However, these small protections aren’t enough. 

Concerningly, OSHA cannot enforce its standards on farms with 10 or fewer employees, due to a 1976 appropriations rider exempting them from red tape. Only a small handful of states, which can run their own OSHA plans, have standards for heat exposure

Learn more: Find out the responsibilities of employers under OSHA when it comes to worker heat protection.

Farmworkers cannot wait years for the right to safe working conditions. Action must be taken by civil society and the private sector. The Fair Food Program (FFP), a farmworker-led, market-based solution to agricultural workplace injustices—recently cited as an emerging “gold standard” in social responsibility in a 10-year, longitudinal study of the leading certification programs—provides a solution. 

The FFP has developed comprehensive standards and protocols for heat stress prevention and response, protections the Washington Post called “America’s strongest workplace heat rules” earlier this year. Under the plan, workers receive mandatory cool-down rest breaks every two hours; are provided unrestricted access to clean water with electrolytes and shade; are monitored more frequently for heat stress, especially during the acclimatization period to heat; are trained on the signs of heat illness; and if showing signs of heat stress, they can stop working—without fear of repercussions—if they feel unwell.

Farm workers during a 2023 march for the FFP. Photography via Coalition of Immokalee Workers.

Now implemented in 10 states, the FFP has begun expanding to communities in South Africa and Chile. The number of US states participating is also set to double this summer, with the USDA’s recognition of the program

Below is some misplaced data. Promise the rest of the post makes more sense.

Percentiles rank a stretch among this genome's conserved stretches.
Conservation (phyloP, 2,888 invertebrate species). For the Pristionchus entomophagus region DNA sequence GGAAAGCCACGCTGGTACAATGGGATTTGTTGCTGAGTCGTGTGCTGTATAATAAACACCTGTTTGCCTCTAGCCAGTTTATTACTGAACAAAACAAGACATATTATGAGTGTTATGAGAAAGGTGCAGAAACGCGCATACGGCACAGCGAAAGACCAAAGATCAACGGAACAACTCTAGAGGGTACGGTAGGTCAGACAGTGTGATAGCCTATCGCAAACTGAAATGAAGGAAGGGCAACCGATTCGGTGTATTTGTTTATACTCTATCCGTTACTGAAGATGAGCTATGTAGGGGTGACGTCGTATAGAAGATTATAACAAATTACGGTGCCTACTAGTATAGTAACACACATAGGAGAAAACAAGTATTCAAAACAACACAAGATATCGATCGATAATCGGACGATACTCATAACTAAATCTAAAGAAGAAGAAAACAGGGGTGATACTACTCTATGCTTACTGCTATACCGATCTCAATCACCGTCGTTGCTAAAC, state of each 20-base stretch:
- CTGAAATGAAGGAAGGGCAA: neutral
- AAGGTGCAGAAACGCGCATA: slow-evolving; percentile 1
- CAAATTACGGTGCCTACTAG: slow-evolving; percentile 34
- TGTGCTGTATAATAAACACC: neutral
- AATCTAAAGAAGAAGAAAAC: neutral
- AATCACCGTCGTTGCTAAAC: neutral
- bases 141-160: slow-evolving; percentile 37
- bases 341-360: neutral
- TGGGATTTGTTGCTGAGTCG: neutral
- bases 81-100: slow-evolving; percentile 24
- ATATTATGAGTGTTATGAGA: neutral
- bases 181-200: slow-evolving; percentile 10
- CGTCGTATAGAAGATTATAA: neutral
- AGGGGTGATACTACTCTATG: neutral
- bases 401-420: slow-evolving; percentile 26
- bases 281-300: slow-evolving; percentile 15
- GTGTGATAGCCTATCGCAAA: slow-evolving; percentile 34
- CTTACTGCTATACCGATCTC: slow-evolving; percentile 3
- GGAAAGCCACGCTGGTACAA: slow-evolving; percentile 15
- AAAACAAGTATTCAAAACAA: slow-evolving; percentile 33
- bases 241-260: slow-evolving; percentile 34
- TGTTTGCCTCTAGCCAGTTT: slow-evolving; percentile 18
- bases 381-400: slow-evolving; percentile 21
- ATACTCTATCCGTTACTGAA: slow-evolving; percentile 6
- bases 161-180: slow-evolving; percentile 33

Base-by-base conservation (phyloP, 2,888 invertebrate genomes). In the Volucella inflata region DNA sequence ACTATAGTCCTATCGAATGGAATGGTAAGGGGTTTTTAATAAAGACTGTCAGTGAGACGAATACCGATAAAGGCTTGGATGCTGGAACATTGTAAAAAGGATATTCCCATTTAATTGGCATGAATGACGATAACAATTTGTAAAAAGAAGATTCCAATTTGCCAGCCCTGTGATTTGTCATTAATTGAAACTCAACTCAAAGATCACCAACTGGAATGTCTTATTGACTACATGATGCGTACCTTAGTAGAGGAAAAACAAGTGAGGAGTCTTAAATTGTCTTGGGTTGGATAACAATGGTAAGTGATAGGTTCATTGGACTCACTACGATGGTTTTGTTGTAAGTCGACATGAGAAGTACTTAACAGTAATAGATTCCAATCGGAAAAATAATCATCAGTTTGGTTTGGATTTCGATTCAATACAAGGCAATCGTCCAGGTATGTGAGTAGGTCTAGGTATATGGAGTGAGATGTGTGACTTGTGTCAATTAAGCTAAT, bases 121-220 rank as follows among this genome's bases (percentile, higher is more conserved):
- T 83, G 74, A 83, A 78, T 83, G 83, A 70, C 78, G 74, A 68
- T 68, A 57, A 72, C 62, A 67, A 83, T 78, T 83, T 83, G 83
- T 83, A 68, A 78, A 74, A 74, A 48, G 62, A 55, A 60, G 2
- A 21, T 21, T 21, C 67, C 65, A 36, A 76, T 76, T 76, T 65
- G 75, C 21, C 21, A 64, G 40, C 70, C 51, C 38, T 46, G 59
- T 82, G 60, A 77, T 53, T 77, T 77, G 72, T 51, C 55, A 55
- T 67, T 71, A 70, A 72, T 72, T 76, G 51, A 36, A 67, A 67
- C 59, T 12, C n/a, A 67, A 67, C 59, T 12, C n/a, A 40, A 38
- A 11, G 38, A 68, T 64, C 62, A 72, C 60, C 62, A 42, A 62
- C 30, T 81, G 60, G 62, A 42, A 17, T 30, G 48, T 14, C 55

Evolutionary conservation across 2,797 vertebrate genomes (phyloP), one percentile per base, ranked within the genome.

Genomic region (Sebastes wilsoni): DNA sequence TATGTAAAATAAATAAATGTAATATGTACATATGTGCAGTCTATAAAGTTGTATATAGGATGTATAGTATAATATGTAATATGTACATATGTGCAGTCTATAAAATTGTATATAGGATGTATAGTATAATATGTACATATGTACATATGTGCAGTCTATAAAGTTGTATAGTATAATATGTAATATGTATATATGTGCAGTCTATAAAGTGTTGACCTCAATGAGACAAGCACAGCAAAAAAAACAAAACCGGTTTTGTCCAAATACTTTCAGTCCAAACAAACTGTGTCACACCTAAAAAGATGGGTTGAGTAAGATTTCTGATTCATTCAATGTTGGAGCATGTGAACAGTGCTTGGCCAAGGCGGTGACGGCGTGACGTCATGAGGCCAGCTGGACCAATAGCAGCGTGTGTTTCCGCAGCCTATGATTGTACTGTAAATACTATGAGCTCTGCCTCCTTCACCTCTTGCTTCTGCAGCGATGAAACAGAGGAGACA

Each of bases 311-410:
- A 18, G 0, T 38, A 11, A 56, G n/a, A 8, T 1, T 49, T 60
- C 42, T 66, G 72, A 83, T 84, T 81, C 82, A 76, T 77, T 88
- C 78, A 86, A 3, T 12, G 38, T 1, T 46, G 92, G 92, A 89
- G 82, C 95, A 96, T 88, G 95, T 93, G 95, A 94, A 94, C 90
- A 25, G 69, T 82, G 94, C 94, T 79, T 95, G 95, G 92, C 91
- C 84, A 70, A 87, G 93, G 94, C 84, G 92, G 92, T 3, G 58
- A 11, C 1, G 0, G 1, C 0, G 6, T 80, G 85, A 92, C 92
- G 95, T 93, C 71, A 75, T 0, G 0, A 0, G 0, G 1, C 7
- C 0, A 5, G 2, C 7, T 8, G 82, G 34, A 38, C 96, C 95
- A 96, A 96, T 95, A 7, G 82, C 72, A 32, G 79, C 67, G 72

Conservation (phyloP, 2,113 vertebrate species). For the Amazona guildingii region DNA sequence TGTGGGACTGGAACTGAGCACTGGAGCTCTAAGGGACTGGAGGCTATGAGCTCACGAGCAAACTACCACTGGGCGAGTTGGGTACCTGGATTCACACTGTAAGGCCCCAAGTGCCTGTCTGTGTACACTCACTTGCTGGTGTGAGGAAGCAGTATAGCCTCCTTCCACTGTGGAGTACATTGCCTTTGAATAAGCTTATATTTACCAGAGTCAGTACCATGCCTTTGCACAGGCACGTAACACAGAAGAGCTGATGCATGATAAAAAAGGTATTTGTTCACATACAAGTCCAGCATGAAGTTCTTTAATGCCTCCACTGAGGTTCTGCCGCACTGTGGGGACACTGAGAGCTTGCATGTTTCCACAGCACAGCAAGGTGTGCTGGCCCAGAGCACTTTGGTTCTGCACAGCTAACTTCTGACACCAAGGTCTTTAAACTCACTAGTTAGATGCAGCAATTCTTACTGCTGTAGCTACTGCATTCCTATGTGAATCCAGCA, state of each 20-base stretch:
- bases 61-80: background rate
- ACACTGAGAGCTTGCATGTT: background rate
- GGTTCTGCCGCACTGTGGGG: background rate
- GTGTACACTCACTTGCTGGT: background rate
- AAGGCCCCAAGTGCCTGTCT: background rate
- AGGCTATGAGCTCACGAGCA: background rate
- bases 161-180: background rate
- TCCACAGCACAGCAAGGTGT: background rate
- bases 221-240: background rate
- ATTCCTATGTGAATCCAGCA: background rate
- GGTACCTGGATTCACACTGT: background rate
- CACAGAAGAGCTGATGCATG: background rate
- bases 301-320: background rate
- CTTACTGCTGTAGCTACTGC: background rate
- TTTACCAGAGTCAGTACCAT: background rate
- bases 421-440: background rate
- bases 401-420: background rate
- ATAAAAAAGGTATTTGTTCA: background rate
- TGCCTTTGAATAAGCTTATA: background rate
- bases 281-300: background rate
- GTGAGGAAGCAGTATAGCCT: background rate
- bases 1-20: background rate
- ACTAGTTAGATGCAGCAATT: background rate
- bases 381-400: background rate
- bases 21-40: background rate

The Fair Food Program works with the Fair Food Standards Council, an independent third party that audits participating farms for compliance with a suite of labor justice standards developed by farmworkers themselves and runs a 24/7 worker complaint hotline. In the 12 years since its launch, the FFP has successfully addressed some of the most intractable labor justice problems in agriculture, such as gender-based violence and forced labor, which have been all but eradicated from FFP farms. 

Take Action: Discover how you can support the Fair Food Program's mission of safe and fair working conditions for farmworkers.

Although more than a dozen major food companies—including such well-known brands as Walmart, McDonald’s and Whole Foods—currently participate in the program, more must join to expand the program’s benefits. The workers behind the program remain undaunted in their determination to expand its life-saving protections. In the words of one anonymous worker, speaking to a Fair Food Standards Council auditor in 2018: 

“Before, I would be working under the sun, working hard, and I would want to stop for water. The boss would stop me, and I would say, I need water. He would say, there’s the ditch over there, it’s got some water. There were no water bottles. We were exhausted, we needed water. There were no toilets. Before, if you spoke out, you would be fired…  But now that we are united, we have strength. We are taking steps forward, and we cannot go back. We are building a road forward, and we will never go back.”  


Kathleen Sexsmith is an assistant professor of rural sociology at the Penn State College of Agricultural Sciences. Greg Asbed is the co-founder of the Coalition of Immokalee Workers.